This SAS tip is from Robert Virgile and his book “SAS Macro Language Magic: Discovering Advanced Techniques”.
We hope you find this tip useful. You can also read an excerpt from Virgile’s book.
In macro language, as in life, timing is everything. Macro language students need to learn the timing of the DATA step, the timing of macro language, and the relationship between the two.
Let’s begin with the DATA step. All DATA steps operate in two separate phases:
- The compilation phase. In a nutshell, the software checks the syntax of the DATA step statements, and sets up storage space in memory to hold each variable.
- The execution phase. Given that there are no syntax errors, the software executes the DATA step … reading data, performing calculations, outputting results.
Macro language statements may have an impact on step 1, the compilation phase. The resolution of macro variables affects the statements within the DATA step:
%let dataset=MALES; data &dataset; set everyone; if gender='M'; run;
During the compilation phase of the DATA step, &DATASET resolves into MALES. Therefore, the name of the output data set becomes MALES. However, macro language statements impact only the compilation phase, not the execution phase of the DATA step. This concept forms a frequent stumbling block when learning macro language. To illustrate, consider this DATA step (before the programmer complicated it by adding macro language):
data MALES FEMALES; set everyone; if gender='M' then output MALES; else if gender='F' then output FEMALES; run;
Perhaps the programmer was trying to learn macro language, and using this as an experiment. Perhaps the programmer sought job security. But the simple DATA step above morphed into this nonworking version:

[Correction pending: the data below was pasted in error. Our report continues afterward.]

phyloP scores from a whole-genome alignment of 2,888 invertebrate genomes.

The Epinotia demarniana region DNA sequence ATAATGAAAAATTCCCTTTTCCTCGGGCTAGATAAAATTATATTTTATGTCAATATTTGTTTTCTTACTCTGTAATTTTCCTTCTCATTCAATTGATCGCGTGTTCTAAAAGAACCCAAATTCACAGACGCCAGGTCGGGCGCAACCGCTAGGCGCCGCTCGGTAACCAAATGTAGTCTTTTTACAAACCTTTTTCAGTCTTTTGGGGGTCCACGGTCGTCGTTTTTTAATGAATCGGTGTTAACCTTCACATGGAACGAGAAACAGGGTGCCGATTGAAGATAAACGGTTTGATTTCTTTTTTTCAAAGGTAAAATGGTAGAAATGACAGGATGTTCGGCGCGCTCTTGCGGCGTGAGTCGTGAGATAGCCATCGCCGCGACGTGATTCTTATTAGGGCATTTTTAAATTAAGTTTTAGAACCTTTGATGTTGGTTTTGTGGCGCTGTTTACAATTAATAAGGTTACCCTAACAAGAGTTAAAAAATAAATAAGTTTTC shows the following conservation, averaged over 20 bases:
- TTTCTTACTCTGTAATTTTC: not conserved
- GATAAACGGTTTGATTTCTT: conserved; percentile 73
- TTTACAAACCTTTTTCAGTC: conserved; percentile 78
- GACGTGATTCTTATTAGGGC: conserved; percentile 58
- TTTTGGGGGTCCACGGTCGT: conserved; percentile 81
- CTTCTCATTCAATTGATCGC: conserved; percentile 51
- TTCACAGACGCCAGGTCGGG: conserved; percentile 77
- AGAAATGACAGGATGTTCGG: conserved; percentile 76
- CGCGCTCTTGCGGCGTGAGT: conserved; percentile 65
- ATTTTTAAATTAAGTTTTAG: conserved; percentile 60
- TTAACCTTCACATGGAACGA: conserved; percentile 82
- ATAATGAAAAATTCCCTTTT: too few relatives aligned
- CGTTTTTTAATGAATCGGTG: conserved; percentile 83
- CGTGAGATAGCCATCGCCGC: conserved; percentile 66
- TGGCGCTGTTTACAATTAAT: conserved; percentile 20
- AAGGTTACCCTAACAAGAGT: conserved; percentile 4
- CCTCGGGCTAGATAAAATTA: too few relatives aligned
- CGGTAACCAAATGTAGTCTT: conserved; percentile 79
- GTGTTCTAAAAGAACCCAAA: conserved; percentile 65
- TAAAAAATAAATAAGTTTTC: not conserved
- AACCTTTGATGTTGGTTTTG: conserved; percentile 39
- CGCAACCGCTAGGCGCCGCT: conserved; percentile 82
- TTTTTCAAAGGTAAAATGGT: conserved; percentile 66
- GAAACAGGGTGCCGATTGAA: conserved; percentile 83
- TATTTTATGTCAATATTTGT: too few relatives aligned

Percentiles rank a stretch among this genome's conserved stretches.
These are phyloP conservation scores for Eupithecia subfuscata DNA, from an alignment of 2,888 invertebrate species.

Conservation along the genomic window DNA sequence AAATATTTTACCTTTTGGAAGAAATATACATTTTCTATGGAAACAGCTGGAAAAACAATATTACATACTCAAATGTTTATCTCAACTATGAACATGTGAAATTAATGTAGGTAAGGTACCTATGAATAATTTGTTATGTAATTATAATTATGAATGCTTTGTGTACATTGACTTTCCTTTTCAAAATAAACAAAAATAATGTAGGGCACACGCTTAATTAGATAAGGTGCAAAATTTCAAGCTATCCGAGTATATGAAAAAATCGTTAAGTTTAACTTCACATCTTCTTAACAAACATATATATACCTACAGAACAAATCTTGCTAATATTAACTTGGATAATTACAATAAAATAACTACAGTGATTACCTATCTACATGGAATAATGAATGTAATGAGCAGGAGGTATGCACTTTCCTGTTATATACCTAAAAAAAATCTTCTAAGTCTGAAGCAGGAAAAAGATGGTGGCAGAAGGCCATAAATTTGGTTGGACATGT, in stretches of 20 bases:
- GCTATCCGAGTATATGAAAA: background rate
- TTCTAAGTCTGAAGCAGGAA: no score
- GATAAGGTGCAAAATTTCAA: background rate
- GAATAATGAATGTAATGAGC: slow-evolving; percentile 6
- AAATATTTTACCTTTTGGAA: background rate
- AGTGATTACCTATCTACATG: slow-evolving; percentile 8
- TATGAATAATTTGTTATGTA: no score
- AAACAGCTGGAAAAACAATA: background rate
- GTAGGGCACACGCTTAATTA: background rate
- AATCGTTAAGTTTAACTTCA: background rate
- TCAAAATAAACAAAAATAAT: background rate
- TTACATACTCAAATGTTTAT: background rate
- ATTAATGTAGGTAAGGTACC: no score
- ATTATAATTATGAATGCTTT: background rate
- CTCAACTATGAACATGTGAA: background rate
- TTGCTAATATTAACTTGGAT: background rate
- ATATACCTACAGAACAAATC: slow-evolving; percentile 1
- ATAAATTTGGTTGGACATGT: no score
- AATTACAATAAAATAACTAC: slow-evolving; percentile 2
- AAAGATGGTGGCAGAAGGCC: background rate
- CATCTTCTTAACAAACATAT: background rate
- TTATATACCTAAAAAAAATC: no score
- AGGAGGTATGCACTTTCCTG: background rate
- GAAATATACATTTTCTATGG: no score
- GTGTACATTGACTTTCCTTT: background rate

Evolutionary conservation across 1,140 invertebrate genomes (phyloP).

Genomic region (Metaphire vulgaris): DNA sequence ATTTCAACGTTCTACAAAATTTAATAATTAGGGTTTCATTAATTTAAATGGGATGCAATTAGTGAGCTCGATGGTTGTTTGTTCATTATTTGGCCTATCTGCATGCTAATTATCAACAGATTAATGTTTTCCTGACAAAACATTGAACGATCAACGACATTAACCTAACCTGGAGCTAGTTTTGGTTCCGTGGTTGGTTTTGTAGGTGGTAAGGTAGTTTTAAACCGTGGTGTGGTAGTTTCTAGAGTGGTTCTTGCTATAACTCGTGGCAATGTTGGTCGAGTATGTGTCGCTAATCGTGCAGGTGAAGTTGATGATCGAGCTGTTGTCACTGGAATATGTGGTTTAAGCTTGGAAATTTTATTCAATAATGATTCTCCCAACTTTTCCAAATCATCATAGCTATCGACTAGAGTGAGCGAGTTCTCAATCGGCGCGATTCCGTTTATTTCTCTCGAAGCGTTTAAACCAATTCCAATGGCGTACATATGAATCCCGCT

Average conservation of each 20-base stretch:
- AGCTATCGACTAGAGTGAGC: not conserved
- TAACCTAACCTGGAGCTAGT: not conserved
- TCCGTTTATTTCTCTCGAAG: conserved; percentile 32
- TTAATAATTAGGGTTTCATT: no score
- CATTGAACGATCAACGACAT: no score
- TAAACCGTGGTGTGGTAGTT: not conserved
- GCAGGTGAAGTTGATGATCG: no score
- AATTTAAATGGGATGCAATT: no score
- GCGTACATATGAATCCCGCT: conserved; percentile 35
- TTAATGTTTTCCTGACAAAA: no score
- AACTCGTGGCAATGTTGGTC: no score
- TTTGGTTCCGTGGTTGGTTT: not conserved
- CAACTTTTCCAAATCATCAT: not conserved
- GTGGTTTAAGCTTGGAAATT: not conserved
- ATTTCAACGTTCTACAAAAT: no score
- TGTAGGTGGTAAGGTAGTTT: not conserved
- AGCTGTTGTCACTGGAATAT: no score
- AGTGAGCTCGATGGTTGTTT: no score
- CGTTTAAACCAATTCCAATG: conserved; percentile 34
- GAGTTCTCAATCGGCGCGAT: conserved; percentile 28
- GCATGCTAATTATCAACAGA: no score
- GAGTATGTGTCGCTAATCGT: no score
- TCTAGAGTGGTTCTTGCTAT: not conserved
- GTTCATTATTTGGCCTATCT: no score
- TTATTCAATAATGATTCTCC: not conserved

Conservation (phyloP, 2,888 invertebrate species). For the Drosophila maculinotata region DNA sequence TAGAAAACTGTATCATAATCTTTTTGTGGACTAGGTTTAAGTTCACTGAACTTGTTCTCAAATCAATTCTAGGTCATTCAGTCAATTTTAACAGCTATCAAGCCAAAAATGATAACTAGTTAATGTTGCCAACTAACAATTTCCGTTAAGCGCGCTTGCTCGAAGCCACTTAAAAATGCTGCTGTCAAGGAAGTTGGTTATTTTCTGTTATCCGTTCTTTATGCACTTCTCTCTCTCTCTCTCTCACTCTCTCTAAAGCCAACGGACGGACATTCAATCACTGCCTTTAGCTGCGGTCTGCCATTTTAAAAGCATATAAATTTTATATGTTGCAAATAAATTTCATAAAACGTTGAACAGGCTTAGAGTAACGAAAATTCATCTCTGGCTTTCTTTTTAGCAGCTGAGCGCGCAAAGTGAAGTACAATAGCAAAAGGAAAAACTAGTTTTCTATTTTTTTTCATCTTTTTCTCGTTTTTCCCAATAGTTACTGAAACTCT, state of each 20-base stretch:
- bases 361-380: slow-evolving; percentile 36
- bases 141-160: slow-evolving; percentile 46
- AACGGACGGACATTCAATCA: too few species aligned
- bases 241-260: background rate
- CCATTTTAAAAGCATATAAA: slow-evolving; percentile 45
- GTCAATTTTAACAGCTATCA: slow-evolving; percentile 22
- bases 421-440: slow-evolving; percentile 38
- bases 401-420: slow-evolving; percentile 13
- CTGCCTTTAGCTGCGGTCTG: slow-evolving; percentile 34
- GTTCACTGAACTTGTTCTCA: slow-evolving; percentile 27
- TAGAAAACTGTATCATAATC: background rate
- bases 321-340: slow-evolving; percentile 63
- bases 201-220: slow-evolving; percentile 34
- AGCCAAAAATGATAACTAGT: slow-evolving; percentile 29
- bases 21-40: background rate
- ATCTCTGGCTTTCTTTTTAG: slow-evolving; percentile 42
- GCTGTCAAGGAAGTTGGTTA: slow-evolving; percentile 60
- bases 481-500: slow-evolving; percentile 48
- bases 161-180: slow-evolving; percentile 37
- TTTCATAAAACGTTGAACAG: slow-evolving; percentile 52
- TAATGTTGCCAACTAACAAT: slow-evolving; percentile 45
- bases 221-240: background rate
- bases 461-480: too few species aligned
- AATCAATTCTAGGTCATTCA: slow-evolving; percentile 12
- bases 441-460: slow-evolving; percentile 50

data MALES FEMALES; set everyone; if gender='M' then do; %let dataset=MALES; end; else if gender='F' then do; %let dataset=FEMALES; end; output &dataset; run;
Mistakenly, the programmer believed that %LET statements could execute as part of the DATA step. That is just never true. %LET statements execute immediately … in this case before the compilation phase of the DATA step completes. So the order of execution of these statements is:
%let dataset=MALES; %let dataset=FEMALES; data MALES FEMALES; set everyone; if gender='M' then do; end; else if gender='F' then do; end; output FEMALES; run;
Clearly, the program revisions alter the outcome, forcing every observation into a single data set. Remember these basics:
- %LET statements are never part of a DATA step. Macro language statements execute immediately, and do not wait for the DATA step to begin executing.
- If you need to control macro variables (either assigning or retrieving a value) while the DATA step executes, tools exist. But they are DATA step tools, not macro language tools. The primary ones, CALL SYMPUT and SYMGET, will become the subject of a future article.
Let’s consider another example that both illustrates timing and illustrates a basic use of CALL SYMPUT. Once again, improper use of macro language complicates the program. Here is the original version, without macro language:
data percentages; state_pop=0; do until (last.state); set cities; by state; state_pop + city_pop; end; do until (last.state); set cities; by state; percent_pop = city_pop / state_pop; output; end; run;
For each STATE:
- The top DO loop computes STATE_POP (the total population for the STATE).
- The bottom DO loop reads the same observations, computes PERCENT_POP for each, and outputs the result.
Now a macro language student might attempt a slightly different, nonworking variation:
data percentages; state_pop=0; do until (last.state); set cities; by state; state_pop + city_pop; end; call symputx ('denom', state_pop); do until (last.state); set cities; by state; percent_pop = city_pop / &denom; output; end; run;
Bad timing is the critical issue:
- Before the DATA step runs, &DENOM does not exist.
- The software doesn’t begin to run the DATA step until it encounters the RUN statement.
- By that time, the reference to &DENOM has already been encountered, generating an error.
There are many ways to introduce timing errors. The remedy begins with understanding the relationship between macro language statements, DATA step compilation, and DATA step execution. Most importantly, macro language statements execute immediately, and are never part of DATA step execution.
For more information about the macro language and the magic you can create with it, check out Robert Virgile’s book “SAS Macro Language Magic: Discovering Advanced Techniques”.